DB<7> @friends = qw(Rachel Ross Joey Monica Chandler Phoebe);

DB<8> x @friends
0 'Rachel'
1 'Ross'
2 'Joey'
3 'Monica'
4 'Chandler'
5 'Phoebe

You can use the "p" command to print the value of any variable,


DB<4> p $sendmail
/usr/sbin/sendmail -t

DB<7> $movie="Star Wars"

DB<8> p $movie
Star Wars

or the "V" command, followed by a package name, to view all the variables in that package.


DB<32> V DBI
%DBI_methods = (
'db' => HASH(0x81e292c)
'CLEAR' => HASH(0x8281ff8)
'O' => 4
'DESTROY' => undef
'EXISTS' => HASH(0x8281ff8)
-> REUSED_ADDRESS
'FETCH' => HASH(0x808b198)
'O' => 1028
'FIRSTKEY' => HASH(0x8281ff8)
-> REUSED_ADDRESS
'NEXTKEY' => HASH(0x8281ff8)
-> REUSED_ADDRESS
'STORE' => HASH(0x8284968)
'O' => 1040
'_not_impl' => undef
'begin_work' => HASH(0x83155a8)
'O' => 1024
'U' => ARRAY(0x831556c)
0 1
1 2
2 '[ \\%attr ]'
'column_info' => HASH(0x81e2680)
'O' => 512
'U' => ARRAY(0x81e2644)
0 1
1 6
2 '$catalog, $schema, $table, $column [, \\%attr ]'
'commit' => HASH(0x8315608)
'O' => 1152
'U' => ARRAY(0x83155d8)
0 1
1 1
...

The "X" command displays a complete list of all the variables the Perl script knows about, including environment and shell variables, special Perl built-ins and variables local to the script itself.


DB<32> X
FileHandle(STDIN) => fileno(0)
$^V = "\cE\cH\c@"
$2 = ''
$1 = 'main'
$movie = 'Star Wars'
$^WARNING_BITS = "\c@\c@\c@\c@\c@\c@\c@\c@\c@\c@\c@\c@"
$< = 515
FileHandle(stdin) => fileno(0)
@ARGV = (
0 'ueruir'
)
@INC = (
0 '/usr/lib/perl5/5.8.0/i386-linux-thread-multi'
1 '/usr/lib/perl5/5.8.0'
2 '/usr/lib/perl5/site_perl/5.8.0/i386-linux-thread-multi'
3 '/usr/lib/perl5/site_perl/5.8.0'
4 '/usr/lib/perl5/site_perl'
5 '/usr/lib/perl5/vendor_perl/5.8.0/i386-linux-thread-multi'
6 '/usr/lib/perl5/vendor_perl/5.8.0'
7 '/usr/lib/perl5/vendor_perl'
8 '.'
)
%INC = (
'AutoLoader.pm' => '/usr/lib/perl5/5.8.0/AutoLoader.pm'
'Carp.pm' => '/usr/lib/perl5/5.8.0/Carp.pm'
'Carp/Heavy.pm' => '/usr/lib/perl5/5.8.0/Carp/Heavy.pm'
'Config.pm' => '/usr/lib/perl5/5.8.0/i386-linux-thread-multi/Config.pm'
'DBD/mysql.pm' => '/usr/lib/perl5/site_perl/5.8.0/i386-linux-thread-multi/DBD/mysql.pm'
...

You can also use the "M" command to display a list of all loaded modules (together with version numbers),


DB<32> M
'AutoLoader.pm' => '5.59 from /usr/lib/perl5/5.8.0/AutoLoader.pm'
'Carp.pm' => '1.01 from /usr/lib/perl5/5.8.0/Carp.pm' 'Carp/Heavy.pm' => '/usr/lib/perl5/5.8.0/Carp/Heavy.pm'
'Config.pm' => '/usr/lib/perl5/5.8.0/i386-linux-thread-multi/Config.pm'
'DBD/mysql.pm' => '2.0416 from /usr/lib/perl5/site_perl/5.8.0/i386-linux-thread-multi/DBD/mysql.pm'
'DBI.pm' => '1.30 from /usr/lib/perl5/vendor_perl/5.8.0/i386-linux-thread-multi/DBI.pm'
'DynaLoader.pm' => '1.04 from /usr/lib/perl5/5.8.0/i386-linux-thread-multi/DynaLoader.pm'
'Exporter.pm' => '5.566 from /usr/lib/perl5/5.8.0/Exporter.pm' 'Exporter/Heavy.pm' => '5.566 from /usr/lib/perl5/5.8.0/Exporter/Heavy.pm'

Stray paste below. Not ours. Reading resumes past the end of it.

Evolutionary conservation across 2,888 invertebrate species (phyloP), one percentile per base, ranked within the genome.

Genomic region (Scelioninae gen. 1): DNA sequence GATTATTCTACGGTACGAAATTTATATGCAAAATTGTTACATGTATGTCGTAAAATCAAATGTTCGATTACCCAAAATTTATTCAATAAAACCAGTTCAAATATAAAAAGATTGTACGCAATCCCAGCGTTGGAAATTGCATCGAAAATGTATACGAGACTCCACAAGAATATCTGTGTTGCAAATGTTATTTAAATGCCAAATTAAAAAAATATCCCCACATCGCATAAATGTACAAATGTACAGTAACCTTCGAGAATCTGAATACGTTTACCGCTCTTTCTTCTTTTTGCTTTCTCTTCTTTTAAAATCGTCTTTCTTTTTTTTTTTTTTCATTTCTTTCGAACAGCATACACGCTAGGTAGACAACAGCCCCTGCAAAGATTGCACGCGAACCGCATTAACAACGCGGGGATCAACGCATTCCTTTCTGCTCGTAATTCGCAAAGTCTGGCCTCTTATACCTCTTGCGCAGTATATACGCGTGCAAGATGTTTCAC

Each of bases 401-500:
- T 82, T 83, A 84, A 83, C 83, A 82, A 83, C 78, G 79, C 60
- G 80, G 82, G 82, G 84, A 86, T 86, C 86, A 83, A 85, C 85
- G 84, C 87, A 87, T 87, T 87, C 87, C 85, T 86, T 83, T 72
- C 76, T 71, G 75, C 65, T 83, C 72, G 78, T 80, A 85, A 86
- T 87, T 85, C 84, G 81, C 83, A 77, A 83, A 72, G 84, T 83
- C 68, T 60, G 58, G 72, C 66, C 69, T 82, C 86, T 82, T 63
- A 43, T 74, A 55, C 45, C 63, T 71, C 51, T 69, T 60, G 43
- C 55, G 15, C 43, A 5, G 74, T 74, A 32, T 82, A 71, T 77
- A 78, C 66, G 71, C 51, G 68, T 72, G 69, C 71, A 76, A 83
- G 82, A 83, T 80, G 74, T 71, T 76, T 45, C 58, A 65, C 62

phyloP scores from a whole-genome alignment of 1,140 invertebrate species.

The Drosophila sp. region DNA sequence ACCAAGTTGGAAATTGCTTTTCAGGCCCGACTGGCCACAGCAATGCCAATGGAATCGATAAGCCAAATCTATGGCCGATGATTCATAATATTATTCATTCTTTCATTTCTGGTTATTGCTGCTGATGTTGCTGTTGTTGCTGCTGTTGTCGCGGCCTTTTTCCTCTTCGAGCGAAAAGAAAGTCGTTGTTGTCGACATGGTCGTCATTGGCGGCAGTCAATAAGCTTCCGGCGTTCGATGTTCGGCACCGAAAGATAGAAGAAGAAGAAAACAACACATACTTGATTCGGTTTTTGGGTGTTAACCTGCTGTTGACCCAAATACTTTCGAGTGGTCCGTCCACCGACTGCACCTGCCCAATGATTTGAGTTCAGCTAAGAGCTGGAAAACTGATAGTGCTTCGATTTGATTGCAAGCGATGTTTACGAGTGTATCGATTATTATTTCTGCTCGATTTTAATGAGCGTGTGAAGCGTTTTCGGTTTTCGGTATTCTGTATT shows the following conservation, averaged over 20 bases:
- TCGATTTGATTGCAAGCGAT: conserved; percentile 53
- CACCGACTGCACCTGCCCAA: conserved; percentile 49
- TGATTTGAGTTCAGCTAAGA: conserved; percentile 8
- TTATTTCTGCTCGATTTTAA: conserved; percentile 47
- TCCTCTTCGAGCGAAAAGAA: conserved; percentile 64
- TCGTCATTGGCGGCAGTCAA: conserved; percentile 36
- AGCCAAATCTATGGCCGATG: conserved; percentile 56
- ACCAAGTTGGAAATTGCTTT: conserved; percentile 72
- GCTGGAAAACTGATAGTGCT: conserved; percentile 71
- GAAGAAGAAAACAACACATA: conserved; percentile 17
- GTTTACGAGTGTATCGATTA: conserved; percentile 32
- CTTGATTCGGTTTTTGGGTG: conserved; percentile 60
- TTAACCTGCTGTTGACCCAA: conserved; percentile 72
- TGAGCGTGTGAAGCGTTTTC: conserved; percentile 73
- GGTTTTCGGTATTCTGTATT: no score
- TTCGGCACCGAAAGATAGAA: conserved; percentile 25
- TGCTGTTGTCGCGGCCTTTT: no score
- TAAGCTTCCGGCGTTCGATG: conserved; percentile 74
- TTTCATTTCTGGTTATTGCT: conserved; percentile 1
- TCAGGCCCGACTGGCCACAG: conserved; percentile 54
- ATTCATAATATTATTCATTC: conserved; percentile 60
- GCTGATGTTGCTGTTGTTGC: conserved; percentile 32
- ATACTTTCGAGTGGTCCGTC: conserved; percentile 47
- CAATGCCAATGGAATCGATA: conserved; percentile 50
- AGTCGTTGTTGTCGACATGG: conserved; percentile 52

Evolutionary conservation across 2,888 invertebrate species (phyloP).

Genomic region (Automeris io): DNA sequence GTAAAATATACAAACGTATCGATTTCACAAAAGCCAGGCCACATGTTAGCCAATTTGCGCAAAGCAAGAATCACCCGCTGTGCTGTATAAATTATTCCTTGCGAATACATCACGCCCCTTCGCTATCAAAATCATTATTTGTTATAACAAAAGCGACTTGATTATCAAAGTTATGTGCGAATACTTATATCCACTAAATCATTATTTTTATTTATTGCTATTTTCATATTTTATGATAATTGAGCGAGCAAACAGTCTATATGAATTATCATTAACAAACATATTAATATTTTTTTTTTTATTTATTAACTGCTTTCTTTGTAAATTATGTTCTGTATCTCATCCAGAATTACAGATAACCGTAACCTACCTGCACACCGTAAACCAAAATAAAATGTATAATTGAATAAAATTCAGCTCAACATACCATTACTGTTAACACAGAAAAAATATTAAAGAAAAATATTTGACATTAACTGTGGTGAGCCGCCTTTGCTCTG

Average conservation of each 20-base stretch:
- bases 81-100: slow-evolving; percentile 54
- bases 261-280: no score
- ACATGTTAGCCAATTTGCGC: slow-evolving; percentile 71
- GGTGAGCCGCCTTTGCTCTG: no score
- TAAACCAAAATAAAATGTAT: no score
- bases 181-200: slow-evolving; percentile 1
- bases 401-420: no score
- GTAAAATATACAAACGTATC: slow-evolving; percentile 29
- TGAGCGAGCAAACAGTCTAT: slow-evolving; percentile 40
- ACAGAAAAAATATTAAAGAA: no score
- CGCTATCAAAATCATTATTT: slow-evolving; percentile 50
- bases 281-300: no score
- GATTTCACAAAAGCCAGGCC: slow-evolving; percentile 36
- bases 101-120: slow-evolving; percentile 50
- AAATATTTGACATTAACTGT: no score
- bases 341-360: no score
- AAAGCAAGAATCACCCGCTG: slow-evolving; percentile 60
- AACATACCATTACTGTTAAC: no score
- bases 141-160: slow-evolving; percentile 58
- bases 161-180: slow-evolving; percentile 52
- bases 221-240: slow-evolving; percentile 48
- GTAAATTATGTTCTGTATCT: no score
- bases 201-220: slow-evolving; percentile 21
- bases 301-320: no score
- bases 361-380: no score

'Term/Cap.pm' => '1.07 from /usr/lib/perl5/5.8.0/Term/Cap.pm' 'Term/ReadLine.pm' => '1.00 from /usr/lib/perl5/5.8.0/Term/ReadLine.pm'
'dumpvar.pl' => '/usr/lib/perl5/5.8.0/dumpvar.pl'
'perl5db.pl' => '1.19 from /usr/lib/perl5/5.8.0/perl5db.pl' 'strict.pm' => '1.02 from /usr/lib/perl5/5.8.0/strict.pm' 'vars.pm' => '1.01 from /usr/lib/perl5/5.8.0/vars.pm' 'warnings.pm' => '1.00 from /usr/lib/perl5/5.8.0/warnings.pm' 'warnings/register.pm' => '1.00 from /usr/lib/perl5/5.8.0/warnings/register.pm'

and the "m" command, followed by a package name, to view the methods available in that package.


DB<33> m DBI
CLONE
_clone_dbis
_dbtype_names
_debug_dispatch
_rebless
_rebless_dbtype_subclass
_set_isa
_setup_driver
available_drivers
bootstrap
carp
confess
connect
connect_cached
connect_test_perf
constant
croak
data_sources
dbi_profile
via Exporter: export_ok_tags
via Exporter: export_tags
via Exporter: export_to_level
via DynaLoader: AUTOLOAD
via DynaLoader: boot_DynaLoader
via DynaLoader: dl_install_xsub
...

Finally, you can obtain a complete list of subroutines in your script (and all its linked packages) with the "S" command,


DB<35> S
AutoLoader::AUTOLOAD
AutoLoader::BEGIN AutoLoader::__ANON__[/usr/lib/perl5/5.8.0/AutoLoader.pm:96]
AutoLoader::import
AutoLoader::unimport
Carp::BEGIN
Carp::caller_info
Carp::carp
Carp::cluck
Carp::confess
Carp::croak
Carp::export_fail
Carp::format_arg
Carp::get_status
DBD::mysql::AUTOLOAD
DBD::mysql::BEGIN
DBD::mysql::_OdbcParse
DBD::mysql::_OdbcParseHost
DBD::mysql::db::ANSI2db
DBD::mysql::db::BEGIN
DBD::mysql::db::_SelectDB
DBD::mysql::db::admin
DBI::BEGIN
DBI::CLONE
DBI::DBI_tie::STORE
...

and filter that list down to a specific subset by adding a search pattern.


DB<35> S connect
DBD::_::db::disconnect
DBD::_::dr::connect
DBD::_::dr::connect_cached
DBD::_::dr::disconnect_all
DBD::mysql::dr::connect
DBI::connect
DBI::connect_cached
DBI::connect_test_perf
DBI::disconnect
DBI::disconnect_all